When something works for one TV show, others practically trip on their own feet trying to duplicate it; not surprisingly, every other prime-time drama then on the air looked for a way to put its own spin on the main story of "Running". So did a few sitcoms, oddly enough:  the Avery Powers 1967-68 season premiere "The P.U.-gitive" had Powers going underground to clear fellow agent Dickie Thimble(special guest star Joey Bishop) of a bogus murder charge.

Of the four categories in which it was nominated for a Prime Time Emmy, "Running" won in three of those categories. The one award it didn’t get was, ironically, the one it had been most favored to win: it lost in the Best Writing department to Harlan Ellison’s script for the classic Star Trek episode "The City On The Edge Of Forever". But even that minor disappointment couldn’t keep Martin and his team from feeling a justified pleasure at what they’d accomplished in the  past-- or looking forward to what awaited them in the future.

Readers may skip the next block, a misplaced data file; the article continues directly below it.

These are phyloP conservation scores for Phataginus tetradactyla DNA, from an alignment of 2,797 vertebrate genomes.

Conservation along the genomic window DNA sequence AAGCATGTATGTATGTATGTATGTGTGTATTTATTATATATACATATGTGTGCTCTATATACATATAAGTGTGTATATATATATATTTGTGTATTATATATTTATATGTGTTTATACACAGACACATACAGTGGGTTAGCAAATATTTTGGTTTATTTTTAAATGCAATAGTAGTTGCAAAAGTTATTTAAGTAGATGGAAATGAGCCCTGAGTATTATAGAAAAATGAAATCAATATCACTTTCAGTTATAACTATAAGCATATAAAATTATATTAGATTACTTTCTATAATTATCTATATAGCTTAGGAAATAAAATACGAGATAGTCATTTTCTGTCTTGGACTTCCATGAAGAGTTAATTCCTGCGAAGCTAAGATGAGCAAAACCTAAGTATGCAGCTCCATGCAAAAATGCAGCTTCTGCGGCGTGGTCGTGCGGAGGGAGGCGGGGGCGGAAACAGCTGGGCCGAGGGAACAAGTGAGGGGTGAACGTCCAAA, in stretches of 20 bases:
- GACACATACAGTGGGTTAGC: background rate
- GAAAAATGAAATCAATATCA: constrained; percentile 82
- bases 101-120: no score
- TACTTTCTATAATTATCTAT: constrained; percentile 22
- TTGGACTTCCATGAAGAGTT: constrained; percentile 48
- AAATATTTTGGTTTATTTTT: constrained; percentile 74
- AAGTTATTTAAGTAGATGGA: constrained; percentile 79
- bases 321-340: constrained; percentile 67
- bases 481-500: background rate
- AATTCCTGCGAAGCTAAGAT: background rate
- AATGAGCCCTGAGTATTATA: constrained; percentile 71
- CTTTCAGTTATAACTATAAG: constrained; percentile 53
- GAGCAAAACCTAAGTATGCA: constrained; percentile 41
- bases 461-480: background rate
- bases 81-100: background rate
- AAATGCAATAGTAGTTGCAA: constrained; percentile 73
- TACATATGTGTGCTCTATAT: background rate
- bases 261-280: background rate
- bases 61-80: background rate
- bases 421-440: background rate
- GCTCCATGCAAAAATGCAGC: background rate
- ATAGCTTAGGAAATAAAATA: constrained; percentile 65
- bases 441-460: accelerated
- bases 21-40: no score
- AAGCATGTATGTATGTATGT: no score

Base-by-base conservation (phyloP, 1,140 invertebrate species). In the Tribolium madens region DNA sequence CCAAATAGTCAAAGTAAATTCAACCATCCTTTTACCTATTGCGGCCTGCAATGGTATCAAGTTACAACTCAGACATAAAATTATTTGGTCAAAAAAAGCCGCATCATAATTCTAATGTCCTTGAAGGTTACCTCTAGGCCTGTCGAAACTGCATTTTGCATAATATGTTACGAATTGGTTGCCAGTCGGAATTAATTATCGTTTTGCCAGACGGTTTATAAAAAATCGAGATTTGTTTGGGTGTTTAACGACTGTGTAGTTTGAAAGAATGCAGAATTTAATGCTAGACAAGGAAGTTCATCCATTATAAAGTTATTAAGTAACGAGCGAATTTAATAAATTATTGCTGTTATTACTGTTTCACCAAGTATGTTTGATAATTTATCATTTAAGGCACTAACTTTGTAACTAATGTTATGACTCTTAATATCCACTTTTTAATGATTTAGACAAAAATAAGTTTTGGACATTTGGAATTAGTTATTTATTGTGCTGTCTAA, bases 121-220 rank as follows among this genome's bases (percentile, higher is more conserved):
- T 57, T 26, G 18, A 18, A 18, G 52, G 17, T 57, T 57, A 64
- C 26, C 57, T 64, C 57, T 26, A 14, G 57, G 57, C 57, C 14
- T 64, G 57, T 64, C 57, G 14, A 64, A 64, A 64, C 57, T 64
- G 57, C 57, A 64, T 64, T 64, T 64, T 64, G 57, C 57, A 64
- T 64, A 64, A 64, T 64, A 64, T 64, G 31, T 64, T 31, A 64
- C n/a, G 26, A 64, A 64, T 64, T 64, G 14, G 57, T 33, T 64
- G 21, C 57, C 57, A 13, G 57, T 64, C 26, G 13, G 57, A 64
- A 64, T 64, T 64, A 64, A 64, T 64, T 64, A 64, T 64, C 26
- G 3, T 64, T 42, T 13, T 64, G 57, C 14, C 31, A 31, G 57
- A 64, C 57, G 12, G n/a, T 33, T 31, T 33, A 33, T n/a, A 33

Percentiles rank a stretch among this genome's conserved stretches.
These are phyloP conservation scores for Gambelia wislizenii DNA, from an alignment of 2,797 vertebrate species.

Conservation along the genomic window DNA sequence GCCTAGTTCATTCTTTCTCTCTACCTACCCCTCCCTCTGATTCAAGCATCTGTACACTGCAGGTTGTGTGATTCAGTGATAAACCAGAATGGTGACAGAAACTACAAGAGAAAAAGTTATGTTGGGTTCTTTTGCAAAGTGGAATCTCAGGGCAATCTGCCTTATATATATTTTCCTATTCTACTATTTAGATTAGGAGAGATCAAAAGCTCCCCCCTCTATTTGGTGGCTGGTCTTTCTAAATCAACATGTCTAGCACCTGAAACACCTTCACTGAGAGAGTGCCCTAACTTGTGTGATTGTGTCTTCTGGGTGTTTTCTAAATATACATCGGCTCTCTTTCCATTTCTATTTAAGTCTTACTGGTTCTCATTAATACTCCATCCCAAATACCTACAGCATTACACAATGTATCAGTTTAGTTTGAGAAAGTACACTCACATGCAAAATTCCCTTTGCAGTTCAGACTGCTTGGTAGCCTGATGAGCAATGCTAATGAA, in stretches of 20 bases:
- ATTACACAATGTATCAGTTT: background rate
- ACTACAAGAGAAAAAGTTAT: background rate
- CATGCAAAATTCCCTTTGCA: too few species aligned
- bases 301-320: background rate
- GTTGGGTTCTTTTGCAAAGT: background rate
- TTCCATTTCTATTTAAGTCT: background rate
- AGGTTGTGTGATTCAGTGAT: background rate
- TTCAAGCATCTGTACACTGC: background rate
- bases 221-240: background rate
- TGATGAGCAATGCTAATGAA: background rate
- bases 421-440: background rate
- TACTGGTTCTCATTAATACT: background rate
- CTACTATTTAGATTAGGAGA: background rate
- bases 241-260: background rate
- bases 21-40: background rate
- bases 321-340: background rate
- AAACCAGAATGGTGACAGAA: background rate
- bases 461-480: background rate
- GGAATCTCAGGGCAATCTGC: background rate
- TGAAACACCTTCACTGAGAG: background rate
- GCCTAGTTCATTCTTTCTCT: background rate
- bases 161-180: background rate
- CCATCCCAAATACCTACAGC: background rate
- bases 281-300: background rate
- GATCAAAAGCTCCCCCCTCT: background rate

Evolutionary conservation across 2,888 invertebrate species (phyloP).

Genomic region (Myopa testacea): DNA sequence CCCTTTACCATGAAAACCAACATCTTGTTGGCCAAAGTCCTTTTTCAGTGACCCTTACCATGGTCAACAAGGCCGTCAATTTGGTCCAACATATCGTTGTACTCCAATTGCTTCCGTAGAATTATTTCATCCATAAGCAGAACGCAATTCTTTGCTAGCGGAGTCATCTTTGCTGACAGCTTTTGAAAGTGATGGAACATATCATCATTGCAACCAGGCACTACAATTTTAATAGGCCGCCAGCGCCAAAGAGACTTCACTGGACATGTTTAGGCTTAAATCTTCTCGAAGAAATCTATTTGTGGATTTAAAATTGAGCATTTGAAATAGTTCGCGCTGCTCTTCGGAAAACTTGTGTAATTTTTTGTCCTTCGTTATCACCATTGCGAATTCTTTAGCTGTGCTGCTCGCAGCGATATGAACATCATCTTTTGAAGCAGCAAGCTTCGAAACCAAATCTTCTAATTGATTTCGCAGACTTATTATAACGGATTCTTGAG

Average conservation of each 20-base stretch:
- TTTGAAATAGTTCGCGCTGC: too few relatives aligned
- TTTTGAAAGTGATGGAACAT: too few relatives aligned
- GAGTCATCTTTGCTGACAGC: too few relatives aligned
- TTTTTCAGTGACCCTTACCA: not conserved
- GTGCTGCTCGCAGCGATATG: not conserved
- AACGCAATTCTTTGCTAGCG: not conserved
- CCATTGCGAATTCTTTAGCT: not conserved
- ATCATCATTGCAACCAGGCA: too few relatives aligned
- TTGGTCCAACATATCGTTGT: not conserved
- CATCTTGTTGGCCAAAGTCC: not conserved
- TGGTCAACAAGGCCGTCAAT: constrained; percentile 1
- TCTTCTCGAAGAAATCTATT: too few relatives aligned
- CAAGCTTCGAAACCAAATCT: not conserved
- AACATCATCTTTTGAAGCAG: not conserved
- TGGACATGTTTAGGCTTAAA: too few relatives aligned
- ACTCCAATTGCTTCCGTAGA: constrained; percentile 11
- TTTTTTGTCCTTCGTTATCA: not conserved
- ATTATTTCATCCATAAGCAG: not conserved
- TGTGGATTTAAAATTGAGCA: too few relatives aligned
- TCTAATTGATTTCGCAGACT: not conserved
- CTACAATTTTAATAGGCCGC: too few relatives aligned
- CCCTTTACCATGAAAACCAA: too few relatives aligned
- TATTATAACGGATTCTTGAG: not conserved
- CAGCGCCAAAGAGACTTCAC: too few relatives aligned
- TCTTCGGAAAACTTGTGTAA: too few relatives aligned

A platoon of new adversaries for Bond was introduced during the ’67-’68 season, and some old foes made eye-popping return appearances.  The most notable of these was in the three-part episode "Precipice", in which Bond reluctantly joined forces with Ernst Stavros Blofeld to stop Hugo Drax from triggering a global nuclear holocaust. The final chapter of the trilogy, which featured Blofeld personally confronting Drax inside Drax’s lair, won its time slot going away and consistently racked up high viewer numbers when it was repeated in syndication in later years.